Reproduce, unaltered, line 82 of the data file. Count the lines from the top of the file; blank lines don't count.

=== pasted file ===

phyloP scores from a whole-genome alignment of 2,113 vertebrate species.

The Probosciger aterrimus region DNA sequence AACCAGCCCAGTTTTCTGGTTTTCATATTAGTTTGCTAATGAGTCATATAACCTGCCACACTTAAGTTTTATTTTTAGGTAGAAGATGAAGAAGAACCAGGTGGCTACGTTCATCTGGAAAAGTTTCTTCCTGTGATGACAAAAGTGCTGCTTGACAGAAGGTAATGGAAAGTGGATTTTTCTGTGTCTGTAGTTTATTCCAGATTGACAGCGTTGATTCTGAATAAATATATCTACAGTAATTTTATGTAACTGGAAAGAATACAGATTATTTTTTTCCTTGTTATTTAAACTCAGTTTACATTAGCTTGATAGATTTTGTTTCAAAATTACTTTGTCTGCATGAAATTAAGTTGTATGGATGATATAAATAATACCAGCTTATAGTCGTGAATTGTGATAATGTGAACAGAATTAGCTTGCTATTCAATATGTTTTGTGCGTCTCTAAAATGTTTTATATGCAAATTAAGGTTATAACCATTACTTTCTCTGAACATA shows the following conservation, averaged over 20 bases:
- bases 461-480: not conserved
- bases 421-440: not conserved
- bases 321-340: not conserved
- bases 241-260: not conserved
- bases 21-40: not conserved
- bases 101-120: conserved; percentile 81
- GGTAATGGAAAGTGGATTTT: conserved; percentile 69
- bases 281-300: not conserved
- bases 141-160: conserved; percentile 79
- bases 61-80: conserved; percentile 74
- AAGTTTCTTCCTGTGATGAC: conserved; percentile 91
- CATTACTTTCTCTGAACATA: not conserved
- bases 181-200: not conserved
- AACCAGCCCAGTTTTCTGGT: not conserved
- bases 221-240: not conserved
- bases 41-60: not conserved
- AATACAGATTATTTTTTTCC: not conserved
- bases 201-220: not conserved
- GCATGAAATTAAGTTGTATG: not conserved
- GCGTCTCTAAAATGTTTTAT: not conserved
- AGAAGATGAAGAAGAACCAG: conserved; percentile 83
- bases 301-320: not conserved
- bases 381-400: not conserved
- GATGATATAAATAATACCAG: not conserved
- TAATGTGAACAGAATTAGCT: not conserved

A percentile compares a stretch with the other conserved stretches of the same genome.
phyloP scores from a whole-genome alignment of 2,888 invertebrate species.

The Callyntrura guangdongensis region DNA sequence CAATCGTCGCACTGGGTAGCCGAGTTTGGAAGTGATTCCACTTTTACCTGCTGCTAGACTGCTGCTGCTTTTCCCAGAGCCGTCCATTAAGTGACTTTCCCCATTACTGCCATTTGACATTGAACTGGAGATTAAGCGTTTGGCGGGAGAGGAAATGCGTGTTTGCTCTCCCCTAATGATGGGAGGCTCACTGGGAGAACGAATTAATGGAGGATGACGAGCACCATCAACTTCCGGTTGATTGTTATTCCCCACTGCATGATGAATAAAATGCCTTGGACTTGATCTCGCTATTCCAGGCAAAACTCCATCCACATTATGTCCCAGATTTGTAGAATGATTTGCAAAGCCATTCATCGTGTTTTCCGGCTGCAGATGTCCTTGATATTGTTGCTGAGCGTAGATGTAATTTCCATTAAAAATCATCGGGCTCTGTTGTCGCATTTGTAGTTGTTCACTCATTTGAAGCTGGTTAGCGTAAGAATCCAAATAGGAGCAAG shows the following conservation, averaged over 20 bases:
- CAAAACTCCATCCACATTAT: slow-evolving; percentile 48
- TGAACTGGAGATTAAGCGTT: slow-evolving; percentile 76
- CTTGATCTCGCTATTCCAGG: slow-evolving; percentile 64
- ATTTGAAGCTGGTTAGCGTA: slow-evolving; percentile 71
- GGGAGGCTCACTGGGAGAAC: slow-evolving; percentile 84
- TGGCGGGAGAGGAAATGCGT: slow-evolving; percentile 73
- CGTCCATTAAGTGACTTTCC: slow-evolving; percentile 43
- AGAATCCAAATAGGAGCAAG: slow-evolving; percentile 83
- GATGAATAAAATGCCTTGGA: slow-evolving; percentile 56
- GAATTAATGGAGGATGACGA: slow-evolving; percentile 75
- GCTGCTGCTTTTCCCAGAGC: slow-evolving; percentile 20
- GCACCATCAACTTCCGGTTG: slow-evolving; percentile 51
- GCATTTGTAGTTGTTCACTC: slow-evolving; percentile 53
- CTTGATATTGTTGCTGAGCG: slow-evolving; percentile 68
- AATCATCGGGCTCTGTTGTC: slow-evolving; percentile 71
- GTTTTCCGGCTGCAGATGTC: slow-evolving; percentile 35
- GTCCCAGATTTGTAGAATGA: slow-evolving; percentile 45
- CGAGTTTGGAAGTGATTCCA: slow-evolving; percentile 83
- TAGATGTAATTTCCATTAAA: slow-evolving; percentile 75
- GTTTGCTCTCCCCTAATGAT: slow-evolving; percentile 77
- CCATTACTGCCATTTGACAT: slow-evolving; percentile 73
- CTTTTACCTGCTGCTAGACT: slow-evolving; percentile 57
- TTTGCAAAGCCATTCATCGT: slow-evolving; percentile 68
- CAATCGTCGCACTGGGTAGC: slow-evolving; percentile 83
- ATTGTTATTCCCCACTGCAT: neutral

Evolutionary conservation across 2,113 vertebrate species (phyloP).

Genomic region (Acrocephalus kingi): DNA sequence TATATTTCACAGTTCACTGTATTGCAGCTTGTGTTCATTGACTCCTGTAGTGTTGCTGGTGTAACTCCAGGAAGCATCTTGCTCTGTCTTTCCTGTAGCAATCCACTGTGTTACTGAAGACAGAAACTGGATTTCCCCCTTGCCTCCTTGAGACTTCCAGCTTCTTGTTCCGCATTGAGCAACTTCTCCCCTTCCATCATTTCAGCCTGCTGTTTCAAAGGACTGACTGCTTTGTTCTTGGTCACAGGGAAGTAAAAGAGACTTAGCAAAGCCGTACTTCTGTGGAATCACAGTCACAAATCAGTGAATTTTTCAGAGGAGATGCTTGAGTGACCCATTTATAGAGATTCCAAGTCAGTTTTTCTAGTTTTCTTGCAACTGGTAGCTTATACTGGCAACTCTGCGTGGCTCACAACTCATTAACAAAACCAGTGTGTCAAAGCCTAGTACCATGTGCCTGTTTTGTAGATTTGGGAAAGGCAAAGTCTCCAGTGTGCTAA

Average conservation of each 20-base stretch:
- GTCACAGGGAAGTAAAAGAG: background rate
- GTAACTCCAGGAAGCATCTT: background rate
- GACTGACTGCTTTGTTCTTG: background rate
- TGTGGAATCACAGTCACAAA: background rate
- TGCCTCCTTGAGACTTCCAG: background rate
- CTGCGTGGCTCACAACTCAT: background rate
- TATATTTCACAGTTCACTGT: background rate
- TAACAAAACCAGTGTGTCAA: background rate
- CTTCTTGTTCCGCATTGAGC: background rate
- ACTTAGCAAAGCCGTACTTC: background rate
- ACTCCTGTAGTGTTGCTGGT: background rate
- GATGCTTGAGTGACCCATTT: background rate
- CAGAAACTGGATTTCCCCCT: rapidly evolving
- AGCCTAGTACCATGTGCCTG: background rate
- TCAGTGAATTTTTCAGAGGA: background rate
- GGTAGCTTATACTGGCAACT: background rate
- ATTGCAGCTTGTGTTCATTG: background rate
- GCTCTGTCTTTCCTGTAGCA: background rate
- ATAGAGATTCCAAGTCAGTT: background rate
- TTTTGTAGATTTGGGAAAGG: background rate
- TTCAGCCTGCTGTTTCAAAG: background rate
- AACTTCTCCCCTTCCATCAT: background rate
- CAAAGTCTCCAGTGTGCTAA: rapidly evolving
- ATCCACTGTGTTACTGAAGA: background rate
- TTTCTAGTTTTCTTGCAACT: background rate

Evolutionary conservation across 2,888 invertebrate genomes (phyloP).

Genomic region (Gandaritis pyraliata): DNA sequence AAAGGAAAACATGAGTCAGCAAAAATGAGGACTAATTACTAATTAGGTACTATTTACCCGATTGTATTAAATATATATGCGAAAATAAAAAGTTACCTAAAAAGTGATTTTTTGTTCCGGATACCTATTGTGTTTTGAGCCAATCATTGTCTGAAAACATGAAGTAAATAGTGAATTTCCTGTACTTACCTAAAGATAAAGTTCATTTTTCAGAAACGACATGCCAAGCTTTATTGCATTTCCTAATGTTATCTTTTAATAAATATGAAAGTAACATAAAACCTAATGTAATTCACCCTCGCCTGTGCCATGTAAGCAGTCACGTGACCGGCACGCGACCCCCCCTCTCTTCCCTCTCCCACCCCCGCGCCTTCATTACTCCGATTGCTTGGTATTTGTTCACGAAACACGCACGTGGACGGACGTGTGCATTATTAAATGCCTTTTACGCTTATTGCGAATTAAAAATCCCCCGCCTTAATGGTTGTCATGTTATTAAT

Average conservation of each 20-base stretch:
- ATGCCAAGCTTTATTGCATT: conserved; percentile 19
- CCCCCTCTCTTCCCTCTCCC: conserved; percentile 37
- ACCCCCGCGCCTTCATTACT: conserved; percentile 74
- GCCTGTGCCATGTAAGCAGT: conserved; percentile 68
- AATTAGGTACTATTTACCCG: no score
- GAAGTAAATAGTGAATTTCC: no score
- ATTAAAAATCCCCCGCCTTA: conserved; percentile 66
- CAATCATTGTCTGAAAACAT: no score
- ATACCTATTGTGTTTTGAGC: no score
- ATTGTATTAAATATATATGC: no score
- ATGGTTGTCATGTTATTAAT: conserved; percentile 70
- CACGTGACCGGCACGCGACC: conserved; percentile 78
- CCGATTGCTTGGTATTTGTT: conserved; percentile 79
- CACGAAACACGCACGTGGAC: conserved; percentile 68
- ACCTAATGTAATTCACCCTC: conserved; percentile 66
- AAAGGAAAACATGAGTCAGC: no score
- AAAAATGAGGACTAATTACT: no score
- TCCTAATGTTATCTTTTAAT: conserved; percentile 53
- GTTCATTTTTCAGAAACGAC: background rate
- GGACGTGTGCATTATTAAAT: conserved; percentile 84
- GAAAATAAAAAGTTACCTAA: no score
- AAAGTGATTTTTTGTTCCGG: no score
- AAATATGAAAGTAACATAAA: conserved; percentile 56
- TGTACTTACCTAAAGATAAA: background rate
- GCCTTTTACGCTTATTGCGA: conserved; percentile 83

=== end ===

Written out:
- ATCCACTGTGTTACTGAAGA: background rate